Are the Yankees in the market for a mid-season trade or signing?
-- Noah C., via Twitter
We'd might as well get to a big one right out of the chute. General manager Brian Cashman stood on the field at Yankee Stadium last weekend and said that he hasn't been looking for any trade partners recently, but added that could change soon since the First-Year Player Draft is now in the rearview mirror.
"Now that you've passed the Draft, people will be more interested in having conversations," Cashman said.
So what would the Yankees need to talk about most? It could hinge upon what they hear on Thursday from Dr. Timothy Kremchek, who will be evaluating the persistent right elbow strain that has limited Brett Gardner to nine Major League games this year.
There's still a sense that Gardner's season is not in jeopardy, but the Yanks have been disappointed twice already, as it looked like Gardner was a few Minor League innings away from being back in a big league lineup. You can understand why the Yankees have their fingers crossed that they'll hear good news from Kremchek's Cincinnati office.
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There's no doubt the Yankees miss the qualities Gardner brings to the game, both as a pest on the bases and as a top-notch defender in the outfield. But -- and perhaps more importantly -- his absence has forced them to overexpose veterans Raul Ibanez and Andruw Jones with more playing time than initially envisioned.
"Our guys are doing a great job, despite not having [Gardner] here, but I don't want to overexpose the old guys out there and run them out there every day," Cashman said.
What about the Yankees making a trade for Alfonso Soriano if the Cubs are willing to pick up most of his salary? He's off to a decent start this year and would have no problem playing left field for the Yankees.
-- Cory M., Endicott, N.Y.
There might be a lot of excited fans around the Bronx for a second round of Soriano, but as you said, the Yankees would demand that the Cubs pick up an awful lot of that salary. He's due $18 million each year through 2014, and as we've seen, New York is trying to get below that $189 million payroll level for the '14 season. Chicago is probably going to have to eat a huge portion of that deal if it wants to move Soriano anywhere, but I'm not sure if I see the Yankees bogging themselves down with that contract headache.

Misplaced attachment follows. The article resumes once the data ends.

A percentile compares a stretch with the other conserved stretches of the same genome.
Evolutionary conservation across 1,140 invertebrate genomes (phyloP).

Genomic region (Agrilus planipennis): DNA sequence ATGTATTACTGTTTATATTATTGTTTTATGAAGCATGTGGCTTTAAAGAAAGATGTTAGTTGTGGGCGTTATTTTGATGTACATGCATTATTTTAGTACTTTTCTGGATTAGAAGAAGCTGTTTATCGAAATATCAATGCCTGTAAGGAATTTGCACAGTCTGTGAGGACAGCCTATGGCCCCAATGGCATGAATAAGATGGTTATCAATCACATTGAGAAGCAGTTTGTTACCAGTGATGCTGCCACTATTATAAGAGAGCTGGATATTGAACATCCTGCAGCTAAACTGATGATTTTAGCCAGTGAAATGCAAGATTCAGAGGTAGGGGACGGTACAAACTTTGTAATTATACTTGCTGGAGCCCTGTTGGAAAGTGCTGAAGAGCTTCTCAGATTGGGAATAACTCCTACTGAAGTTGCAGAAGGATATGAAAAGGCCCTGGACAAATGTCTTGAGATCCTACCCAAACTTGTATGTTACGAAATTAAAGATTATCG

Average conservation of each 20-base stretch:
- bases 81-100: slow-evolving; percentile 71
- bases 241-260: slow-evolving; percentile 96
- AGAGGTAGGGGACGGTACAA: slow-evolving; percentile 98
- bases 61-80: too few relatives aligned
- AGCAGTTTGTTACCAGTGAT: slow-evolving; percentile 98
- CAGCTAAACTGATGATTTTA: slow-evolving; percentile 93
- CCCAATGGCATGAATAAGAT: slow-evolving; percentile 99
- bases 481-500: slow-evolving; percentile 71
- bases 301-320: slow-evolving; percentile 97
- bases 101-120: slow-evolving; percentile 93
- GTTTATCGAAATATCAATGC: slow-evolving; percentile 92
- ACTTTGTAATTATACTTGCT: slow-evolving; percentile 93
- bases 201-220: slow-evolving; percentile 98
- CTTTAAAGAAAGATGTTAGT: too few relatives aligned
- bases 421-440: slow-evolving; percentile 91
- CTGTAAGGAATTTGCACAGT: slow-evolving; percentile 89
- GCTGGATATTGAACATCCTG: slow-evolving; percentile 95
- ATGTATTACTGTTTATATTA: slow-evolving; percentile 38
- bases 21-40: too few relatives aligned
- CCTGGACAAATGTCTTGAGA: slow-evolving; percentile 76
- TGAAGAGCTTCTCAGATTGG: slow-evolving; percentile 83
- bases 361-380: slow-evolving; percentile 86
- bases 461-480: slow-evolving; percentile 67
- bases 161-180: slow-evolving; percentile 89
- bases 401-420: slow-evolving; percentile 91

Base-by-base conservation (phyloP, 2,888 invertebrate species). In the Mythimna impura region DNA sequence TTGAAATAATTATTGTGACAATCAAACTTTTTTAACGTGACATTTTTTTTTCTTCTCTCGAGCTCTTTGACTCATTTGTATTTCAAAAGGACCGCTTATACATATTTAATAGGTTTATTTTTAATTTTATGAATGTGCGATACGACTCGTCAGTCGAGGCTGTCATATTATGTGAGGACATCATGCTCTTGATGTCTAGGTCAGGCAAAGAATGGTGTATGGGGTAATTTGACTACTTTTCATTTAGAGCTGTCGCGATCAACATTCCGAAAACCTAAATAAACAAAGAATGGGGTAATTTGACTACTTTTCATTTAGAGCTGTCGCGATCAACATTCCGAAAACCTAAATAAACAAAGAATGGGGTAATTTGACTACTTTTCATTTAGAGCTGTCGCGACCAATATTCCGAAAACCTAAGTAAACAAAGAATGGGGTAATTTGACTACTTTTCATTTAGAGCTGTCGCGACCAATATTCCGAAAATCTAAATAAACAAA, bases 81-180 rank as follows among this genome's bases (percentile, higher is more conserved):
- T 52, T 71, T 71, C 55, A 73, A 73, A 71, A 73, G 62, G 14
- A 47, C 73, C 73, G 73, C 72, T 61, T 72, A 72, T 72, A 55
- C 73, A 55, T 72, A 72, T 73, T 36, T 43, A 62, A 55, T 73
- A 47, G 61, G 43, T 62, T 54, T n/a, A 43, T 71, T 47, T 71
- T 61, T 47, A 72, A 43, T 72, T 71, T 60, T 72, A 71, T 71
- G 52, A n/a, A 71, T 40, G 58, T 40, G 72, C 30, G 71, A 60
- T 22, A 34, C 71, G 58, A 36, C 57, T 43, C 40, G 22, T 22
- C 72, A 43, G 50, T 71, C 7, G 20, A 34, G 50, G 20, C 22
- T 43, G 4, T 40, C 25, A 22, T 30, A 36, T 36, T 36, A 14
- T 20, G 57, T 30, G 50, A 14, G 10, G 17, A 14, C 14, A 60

How come the Yankees are not worrying about Russell Martin? He's batting .203 with a .330 on-base percentage. Why aren't they calling for help by bringing up Francisco Cervelli?
-- Robert C., Chula Vista, Calif.
Your note landed before Martin's two-homer game against the Mets and his numbers have jumped slightly, but the question still deserves a response. The Yankees think there's more to Martin than he showed early in the season and were at least satisfied that he didn't take his offensive struggles behind the plate. He said recently that some adjustments with hitting coach Kevin Long, including inching away from the plate, have him feeling a little more "dangerous" offensively.
The other part of the answer is that the Yankees don't believe Cervelli would be an offensive upgrade over Martin; they see Cervelli as a serviceable backup catcher in the big leagues. That said, they're very happy with Chris Stewart's performance, which continues to leave Cervelli as the third catcher in line.
It seems that we will never know what Mariano Rivera's true intention was regarding retirement. Since he doesn't have a contract for next year, do you think the Yankees would definitely re-sign him?
-- Michael M., Coral Springs, Fla.
He had me fooled, that's for sure -- I thought we were watching the last year of Rivera, but the warning track at Kauffman Stadium is no place for such a great career to end. If Rivera wants to play, the Yankees will have a contract for him. I'm expecting to see him when pitchers and catchers report to Tampa, Fla., in February -- though, since it's Rivera, he can probably still show up a few days late and no one would complain.
Have the Yankees signed any of their Draft picks yet? Any idea if the top pick will sign?
-- Henzel B., Cape Town, South Africa
The Yankees typically announce those in a large batch, so while there have been some reports of agreements here and there, nothing official has come out of Yankee Stadium yet. The club seems confident it will work something out with Ty Hensley, the 18-year-old righty from Edmond, Okla., who said he intends to sign quickly because his goal is to be in the Majors by age 21.
"I think the quicker that I can get started and get on to A-ball next year, I think the better," Hensley said. "I'm set up with a great organization and I can't go wrong."
Can Eduardo Nunez be a legit stopgap in right field? He can work in the outfield at Triple-A all season and it is nearly impossible to make as many errors in right field as he has in the infield.
-- Ian C., Atlanta, Ga.
I do believe Nunez could eventually adapt to a corner outfield position, but the Yankees continue to see him as a shortstop down the line, and when he comes back from a right thumb injury at Triple-A he'll continue working on that. Bouncing around to so many positions as a utilityman probably didn't help Nunez's development or confidence, and the Yankees did see his defense stabilize last year when he was able to play a position for an extended period. Derek Jeter isn't leaving anytime soon, so it's certainly possible that their decisions could be in part to build up Nunez's attractiveness as a trade chip.